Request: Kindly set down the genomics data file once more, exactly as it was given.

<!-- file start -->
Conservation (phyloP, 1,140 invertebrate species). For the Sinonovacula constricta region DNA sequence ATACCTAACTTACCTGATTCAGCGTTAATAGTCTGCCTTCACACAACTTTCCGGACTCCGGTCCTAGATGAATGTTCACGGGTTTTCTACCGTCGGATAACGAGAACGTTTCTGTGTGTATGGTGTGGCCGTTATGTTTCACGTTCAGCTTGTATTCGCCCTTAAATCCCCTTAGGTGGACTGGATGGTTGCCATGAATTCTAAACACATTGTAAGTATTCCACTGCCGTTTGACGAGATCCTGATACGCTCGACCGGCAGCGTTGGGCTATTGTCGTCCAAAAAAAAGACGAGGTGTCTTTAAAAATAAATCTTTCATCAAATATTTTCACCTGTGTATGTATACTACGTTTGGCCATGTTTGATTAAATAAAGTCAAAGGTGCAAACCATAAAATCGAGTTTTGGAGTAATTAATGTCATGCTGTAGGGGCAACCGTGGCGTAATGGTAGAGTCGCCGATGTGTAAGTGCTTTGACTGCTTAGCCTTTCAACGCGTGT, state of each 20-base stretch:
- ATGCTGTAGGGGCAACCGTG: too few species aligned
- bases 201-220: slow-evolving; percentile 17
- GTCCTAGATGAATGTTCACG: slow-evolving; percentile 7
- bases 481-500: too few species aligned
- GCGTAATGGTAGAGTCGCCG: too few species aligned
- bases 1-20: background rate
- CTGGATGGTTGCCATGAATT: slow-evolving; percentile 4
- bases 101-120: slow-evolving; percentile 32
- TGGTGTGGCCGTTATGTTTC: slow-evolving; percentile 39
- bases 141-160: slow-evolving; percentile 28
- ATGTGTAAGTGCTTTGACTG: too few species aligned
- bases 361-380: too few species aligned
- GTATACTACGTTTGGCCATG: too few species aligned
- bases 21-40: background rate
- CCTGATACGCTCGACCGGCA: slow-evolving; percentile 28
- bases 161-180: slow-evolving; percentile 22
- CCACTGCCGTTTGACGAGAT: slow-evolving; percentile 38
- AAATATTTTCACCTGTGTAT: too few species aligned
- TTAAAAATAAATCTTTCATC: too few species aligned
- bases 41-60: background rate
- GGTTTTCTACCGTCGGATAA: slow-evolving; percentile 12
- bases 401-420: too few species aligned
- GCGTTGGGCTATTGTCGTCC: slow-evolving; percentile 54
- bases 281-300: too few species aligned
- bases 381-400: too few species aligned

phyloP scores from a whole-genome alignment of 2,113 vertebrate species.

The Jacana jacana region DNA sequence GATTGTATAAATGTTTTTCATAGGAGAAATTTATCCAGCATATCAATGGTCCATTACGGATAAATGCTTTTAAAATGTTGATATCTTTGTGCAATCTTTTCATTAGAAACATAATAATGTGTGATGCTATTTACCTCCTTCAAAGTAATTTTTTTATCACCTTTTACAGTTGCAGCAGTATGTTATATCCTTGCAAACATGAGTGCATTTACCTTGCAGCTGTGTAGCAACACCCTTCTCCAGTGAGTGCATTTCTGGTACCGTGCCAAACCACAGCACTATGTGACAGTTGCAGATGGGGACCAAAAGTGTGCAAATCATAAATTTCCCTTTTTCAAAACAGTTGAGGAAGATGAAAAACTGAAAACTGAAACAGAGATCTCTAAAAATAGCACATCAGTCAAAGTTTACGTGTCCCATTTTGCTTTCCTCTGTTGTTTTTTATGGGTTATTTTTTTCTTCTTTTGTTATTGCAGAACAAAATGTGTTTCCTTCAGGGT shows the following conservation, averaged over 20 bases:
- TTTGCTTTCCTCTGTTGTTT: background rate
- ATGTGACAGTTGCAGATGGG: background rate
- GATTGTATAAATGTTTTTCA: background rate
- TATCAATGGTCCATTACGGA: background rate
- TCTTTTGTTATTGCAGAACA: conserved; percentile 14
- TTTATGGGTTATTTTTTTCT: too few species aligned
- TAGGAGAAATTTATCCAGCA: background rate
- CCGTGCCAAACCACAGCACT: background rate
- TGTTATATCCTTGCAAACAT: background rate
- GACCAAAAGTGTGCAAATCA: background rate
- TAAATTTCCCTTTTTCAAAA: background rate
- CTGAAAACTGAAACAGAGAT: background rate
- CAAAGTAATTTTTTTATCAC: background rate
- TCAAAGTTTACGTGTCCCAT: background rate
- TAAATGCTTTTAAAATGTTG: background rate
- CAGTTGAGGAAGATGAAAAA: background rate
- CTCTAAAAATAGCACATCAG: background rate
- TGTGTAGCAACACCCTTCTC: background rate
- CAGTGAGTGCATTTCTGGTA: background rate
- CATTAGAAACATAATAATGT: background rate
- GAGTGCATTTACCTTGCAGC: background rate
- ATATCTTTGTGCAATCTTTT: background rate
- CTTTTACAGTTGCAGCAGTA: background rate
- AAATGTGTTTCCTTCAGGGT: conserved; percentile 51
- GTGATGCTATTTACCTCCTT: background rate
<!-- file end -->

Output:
Conservation (phyloP, 1,140 invertebrate species). For the Sinonovacula constricta region DNA sequence ATACCTAACTTACCTGATTCAGCGTTAATAGTCTGCCTTCACACAACTTTCCGGACTCCGGTCCTAGATGAATGTTCACGGGTTTTCTACCGTCGGATAACGAGAACGTTTCTGTGTGTATGGTGTGGCCGTTATGTTTCACGTTCAGCTTGTATTCGCCCTTAAATCCCCTTAGGTGGACTGGATGGTTGCCATGAATTCTAAACACATTGTAAGTATTCCACTGCCGTTTGACGAGATCCTGATACGCTCGACCGGCAGCGTTGGGCTATTGTCGTCCAAAAAAAAGACGAGGTGTCTTTAAAAATAAATCTTTCATCAAATATTTTCACCTGTGTATGTATACTACGTTTGGCCATGTTTGATTAAATAAAGTCAAAGGTGCAAACCATAAAATCGAGTTTTGGAGTAATTAATGTCATGCTGTAGGGGCAACCGTGGCGTAATGGTAGAGTCGCCGATGTGTAAGTGCTTTGACTGCTTAGCCTTTCAACGCGTGT, state of each 20-base stretch:
- ATGCTGTAGGGGCAACCGTG: too few species aligned
- bases 201-220: slow-evolving; percentile 17
- GTCCTAGATGAATGTTCACG: slow-evolving; percentile 7
- bases 481-500: too few species aligned
- GCGTAATGGTAGAGTCGCCG: too few species aligned
- bases 1-20: background rate
- CTGGATGGTTGCCATGAATT: slow-evolving; percentile 4
- bases 101-120: slow-evolving; percentile 32
- TGGTGTGGCCGTTATGTTTC: slow-evolving; percentile 39
- bases 141-160: slow-evolving; percentile 28
- ATGTGTAAGTGCTTTGACTG: too few species aligned
- bases 361-380: too few species aligned
- GTATACTACGTTTGGCCATG: too few species aligned
- bases 21-40: background rate
- CCTGATACGCTCGACCGGCA: slow-evolving; percentile 28
- bases 161-180: slow-evolving; percentile 22
- CCACTGCCGTTTGACGAGAT: slow-evolving; percentile 38
- AAATATTTTCACCTGTGTAT: too few species aligned
- TTAAAAATAAATCTTTCATC: too few species aligned
- bases 41-60: background rate
- GGTTTTCTACCGTCGGATAA: slow-evolving; percentile 12
- bases 401-420: too few species aligned
- GCGTTGGGCTATTGTCGTCC: slow-evolving; percentile 54
- bases 281-300: too few species aligned
- bases 381-400: too few species aligned

phyloP scores from a whole-genome alignment of 2,113 vertebrate species.

The Jacana jacana region DNA sequence GATTGTATAAATGTTTTTCATAGGAGAAATTTATCCAGCATATCAATGGTCCATTACGGATAAATGCTTTTAAAATGTTGATATCTTTGTGCAATCTTTTCATTAGAAACATAATAATGTGTGATGCTATTTACCTCCTTCAAAGTAATTTTTTTATCACCTTTTACAGTTGCAGCAGTATGTTATATCCTTGCAAACATGAGTGCATTTACCTTGCAGCTGTGTAGCAACACCCTTCTCCAGTGAGTGCATTTCTGGTACCGTGCCAAACCACAGCACTATGTGACAGTTGCAGATGGGGACCAAAAGTGTGCAAATCATAAATTTCCCTTTTTCAAAACAGTTGAGGAAGATGAAAAACTGAAAACTGAAACAGAGATCTCTAAAAATAGCACATCAGTCAAAGTTTACGTGTCCCATTTTGCTTTCCTCTGTTGTTTTTTATGGGTTATTTTTTTCTTCTTTTGTTATTGCAGAACAAAATGTGTTTCCTTCAGGGT shows the following conservation, averaged over 20 bases:
- TTTGCTTTCCTCTGTTGTTT: background rate
- ATGTGACAGTTGCAGATGGG: background rate
- GATTGTATAAATGTTTTTCA: background rate
- TATCAATGGTCCATTACGGA: background rate
- TCTTTTGTTATTGCAGAACA: conserved; percentile 14
- TTTATGGGTTATTTTTTTCT: too few species aligned
- TAGGAGAAATTTATCCAGCA: background rate
- CCGTGCCAAACCACAGCACT: background rate
- TGTTATATCCTTGCAAACAT: background rate
- GACCAAAAGTGTGCAAATCA: background rate
- TAAATTTCCCTTTTTCAAAA: background rate
- CTGAAAACTGAAACAGAGAT: background rate
- CAAAGTAATTTTTTTATCAC: background rate
- TCAAAGTTTACGTGTCCCAT: background rate
- TAAATGCTTTTAAAATGTTG: background rate
- CAGTTGAGGAAGATGAAAAA: background rate
- CTCTAAAAATAGCACATCAG: background rate
- TGTGTAGCAACACCCTTCTC: background rate
- CAGTGAGTGCATTTCTGGTA: background rate
- CATTAGAAACATAATAATGT: background rate
- GAGTGCATTTACCTTGCAGC: background rate
- ATATCTTTGTGCAATCTTTT: background rate
- CTTTTACAGTTGCAGCAGTA: background rate
- AAATGTGTTTCCTTCAGGGT: conserved; percentile 51
- GTGATGCTATTTACCTCCTT: background rate